Golden Days #2020

Golden Days Carolyn See Golden Days Available again in paperback Golden Days is a major novel from one of the most provocative voices on the American literary scene Linking the recent past with an imagined future Carolyn See captures

  • Title: Golden Days
  • Author: Carolyn See
  • ISBN: 9780520206731
  • Page: 465
  • Format: Paperback
  • Golden Days Carolyn See Available again in paperback, Golden Days is a major novel from one of the most provocative voices on the American literary scene Linking the recent past with an imagined future, Carolyn See captures life in Los Angeles in the 70s and 80s This marvelously imaginative, hilarious, and original work offers fresh insights into the way we were, the way we are, and the way weAvailable again in paperback, Golden Days is a major novel from one of the most provocative voices on the American literary scene Linking the recent past with an imagined future, Carolyn See captures life in Los Angeles in the 70s and 80s This marvelously imaginative, hilarious, and original work offers fresh insights into the way we were, the way we are, and the way we could end up.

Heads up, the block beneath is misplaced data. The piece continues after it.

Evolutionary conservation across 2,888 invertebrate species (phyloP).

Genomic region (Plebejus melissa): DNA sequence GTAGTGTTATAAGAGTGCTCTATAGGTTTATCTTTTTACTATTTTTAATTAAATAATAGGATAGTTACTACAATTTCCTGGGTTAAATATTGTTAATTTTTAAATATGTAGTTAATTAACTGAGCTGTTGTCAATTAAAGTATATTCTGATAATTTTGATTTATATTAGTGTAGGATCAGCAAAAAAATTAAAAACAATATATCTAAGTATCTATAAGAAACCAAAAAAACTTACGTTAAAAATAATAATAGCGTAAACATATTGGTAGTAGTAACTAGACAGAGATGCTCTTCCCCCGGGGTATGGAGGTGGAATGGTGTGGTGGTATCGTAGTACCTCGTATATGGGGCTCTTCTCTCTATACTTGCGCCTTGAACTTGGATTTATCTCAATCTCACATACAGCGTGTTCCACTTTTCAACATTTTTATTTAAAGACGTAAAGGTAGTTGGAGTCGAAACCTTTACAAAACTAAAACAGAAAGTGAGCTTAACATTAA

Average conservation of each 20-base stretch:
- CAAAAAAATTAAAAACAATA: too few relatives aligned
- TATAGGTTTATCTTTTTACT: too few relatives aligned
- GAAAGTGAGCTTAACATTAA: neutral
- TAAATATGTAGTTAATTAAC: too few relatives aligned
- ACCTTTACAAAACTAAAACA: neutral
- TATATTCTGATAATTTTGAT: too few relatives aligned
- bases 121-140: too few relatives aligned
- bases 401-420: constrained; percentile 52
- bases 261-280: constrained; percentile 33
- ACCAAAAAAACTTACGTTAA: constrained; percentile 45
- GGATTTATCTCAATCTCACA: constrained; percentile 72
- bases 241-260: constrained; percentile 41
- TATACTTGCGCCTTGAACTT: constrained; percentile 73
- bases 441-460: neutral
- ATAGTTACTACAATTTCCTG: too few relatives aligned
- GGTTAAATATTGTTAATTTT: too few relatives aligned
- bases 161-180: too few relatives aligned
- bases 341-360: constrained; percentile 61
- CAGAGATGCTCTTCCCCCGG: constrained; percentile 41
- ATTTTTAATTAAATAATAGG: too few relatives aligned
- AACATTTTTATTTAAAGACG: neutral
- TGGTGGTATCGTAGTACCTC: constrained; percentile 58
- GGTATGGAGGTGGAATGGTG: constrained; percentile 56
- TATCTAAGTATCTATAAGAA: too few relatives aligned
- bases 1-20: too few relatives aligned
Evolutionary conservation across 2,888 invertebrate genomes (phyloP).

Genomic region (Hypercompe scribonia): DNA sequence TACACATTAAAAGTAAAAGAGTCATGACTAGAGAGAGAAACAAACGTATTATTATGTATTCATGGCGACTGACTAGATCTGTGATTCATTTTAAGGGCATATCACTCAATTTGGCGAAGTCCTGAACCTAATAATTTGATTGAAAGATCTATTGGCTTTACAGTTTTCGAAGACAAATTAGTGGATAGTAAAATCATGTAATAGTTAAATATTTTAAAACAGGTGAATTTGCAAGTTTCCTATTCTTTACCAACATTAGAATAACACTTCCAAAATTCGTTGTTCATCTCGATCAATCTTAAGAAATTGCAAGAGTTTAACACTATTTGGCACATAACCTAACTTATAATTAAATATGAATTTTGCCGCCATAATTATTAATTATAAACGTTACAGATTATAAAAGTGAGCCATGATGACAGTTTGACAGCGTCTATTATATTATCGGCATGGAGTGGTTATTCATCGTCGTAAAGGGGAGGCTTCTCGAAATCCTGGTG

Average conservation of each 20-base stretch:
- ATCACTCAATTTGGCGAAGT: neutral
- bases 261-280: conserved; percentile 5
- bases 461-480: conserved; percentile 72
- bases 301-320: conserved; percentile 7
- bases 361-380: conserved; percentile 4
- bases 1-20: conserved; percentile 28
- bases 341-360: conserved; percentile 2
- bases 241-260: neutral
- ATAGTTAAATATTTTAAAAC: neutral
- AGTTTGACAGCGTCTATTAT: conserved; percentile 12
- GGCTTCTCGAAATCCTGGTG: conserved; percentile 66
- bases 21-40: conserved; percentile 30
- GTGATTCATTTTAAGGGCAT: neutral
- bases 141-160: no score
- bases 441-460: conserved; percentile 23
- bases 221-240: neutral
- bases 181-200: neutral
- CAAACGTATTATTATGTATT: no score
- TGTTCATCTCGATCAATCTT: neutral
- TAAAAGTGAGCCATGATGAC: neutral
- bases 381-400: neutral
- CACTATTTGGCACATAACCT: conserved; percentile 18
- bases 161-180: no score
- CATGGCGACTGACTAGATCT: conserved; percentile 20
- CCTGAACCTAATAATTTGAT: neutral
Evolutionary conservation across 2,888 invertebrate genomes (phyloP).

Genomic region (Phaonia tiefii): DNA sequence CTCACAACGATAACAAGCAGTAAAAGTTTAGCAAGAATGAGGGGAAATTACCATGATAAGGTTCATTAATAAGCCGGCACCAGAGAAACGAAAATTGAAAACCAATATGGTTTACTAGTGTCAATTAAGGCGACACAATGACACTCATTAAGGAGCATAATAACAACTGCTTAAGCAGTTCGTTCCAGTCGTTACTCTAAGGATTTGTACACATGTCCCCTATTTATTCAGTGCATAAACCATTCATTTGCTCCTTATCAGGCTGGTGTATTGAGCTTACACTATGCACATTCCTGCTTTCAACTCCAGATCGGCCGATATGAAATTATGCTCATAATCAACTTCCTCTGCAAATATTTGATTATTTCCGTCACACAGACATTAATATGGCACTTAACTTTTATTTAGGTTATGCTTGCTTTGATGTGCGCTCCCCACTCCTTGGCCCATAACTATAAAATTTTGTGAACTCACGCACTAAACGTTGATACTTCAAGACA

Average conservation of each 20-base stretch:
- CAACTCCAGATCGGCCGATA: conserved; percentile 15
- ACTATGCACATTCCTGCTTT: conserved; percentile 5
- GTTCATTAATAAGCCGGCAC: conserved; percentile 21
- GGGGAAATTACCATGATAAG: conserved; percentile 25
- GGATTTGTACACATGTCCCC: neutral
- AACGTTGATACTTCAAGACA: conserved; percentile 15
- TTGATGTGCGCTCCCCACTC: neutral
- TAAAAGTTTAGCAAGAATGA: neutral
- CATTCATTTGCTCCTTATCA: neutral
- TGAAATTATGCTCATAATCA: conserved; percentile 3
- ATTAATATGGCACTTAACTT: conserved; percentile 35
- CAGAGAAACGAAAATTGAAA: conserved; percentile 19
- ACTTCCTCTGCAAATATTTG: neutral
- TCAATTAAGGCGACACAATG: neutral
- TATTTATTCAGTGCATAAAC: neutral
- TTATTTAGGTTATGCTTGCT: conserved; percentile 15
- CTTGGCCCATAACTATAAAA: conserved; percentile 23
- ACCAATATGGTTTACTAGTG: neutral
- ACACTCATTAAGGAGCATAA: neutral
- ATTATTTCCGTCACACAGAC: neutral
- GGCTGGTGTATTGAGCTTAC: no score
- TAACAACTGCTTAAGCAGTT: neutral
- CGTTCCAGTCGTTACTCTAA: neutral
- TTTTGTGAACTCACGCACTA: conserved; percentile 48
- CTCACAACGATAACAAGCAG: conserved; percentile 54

Golden Days Carolyn See

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      Carolyn See

    One thought on “Golden Days”

    1. wow, i bet this book drove a lot of people crazy people who were looking for a good post apocalyptic nightmare, people who were looking for death and devastation, people who were looking for a polemic, those who wanted to see good sigh triumph over evilis book isn t really any of those things, altho it contains events that would, among the unimaginative, be the perfect setup but Golden Days gives us a nuclear holocaust with none of the above dressed in their usual attireis book does two things t [...]

    2. I love this book, reread it regularly and can t believe I haven t already reviewed it here Of my three favorite LA writers Eve Babitz, Joan Didion and Carolyn See I think dare I say this aloud that See is the most creative, her sense of humor is the most subversive and in the long run, her early fiction is most telling of the time in which it was written Golden Days spans time, from the 1950s to an apocalyptic present, telling the story of a wife, ex wife, mother, lover and successful sales woma [...]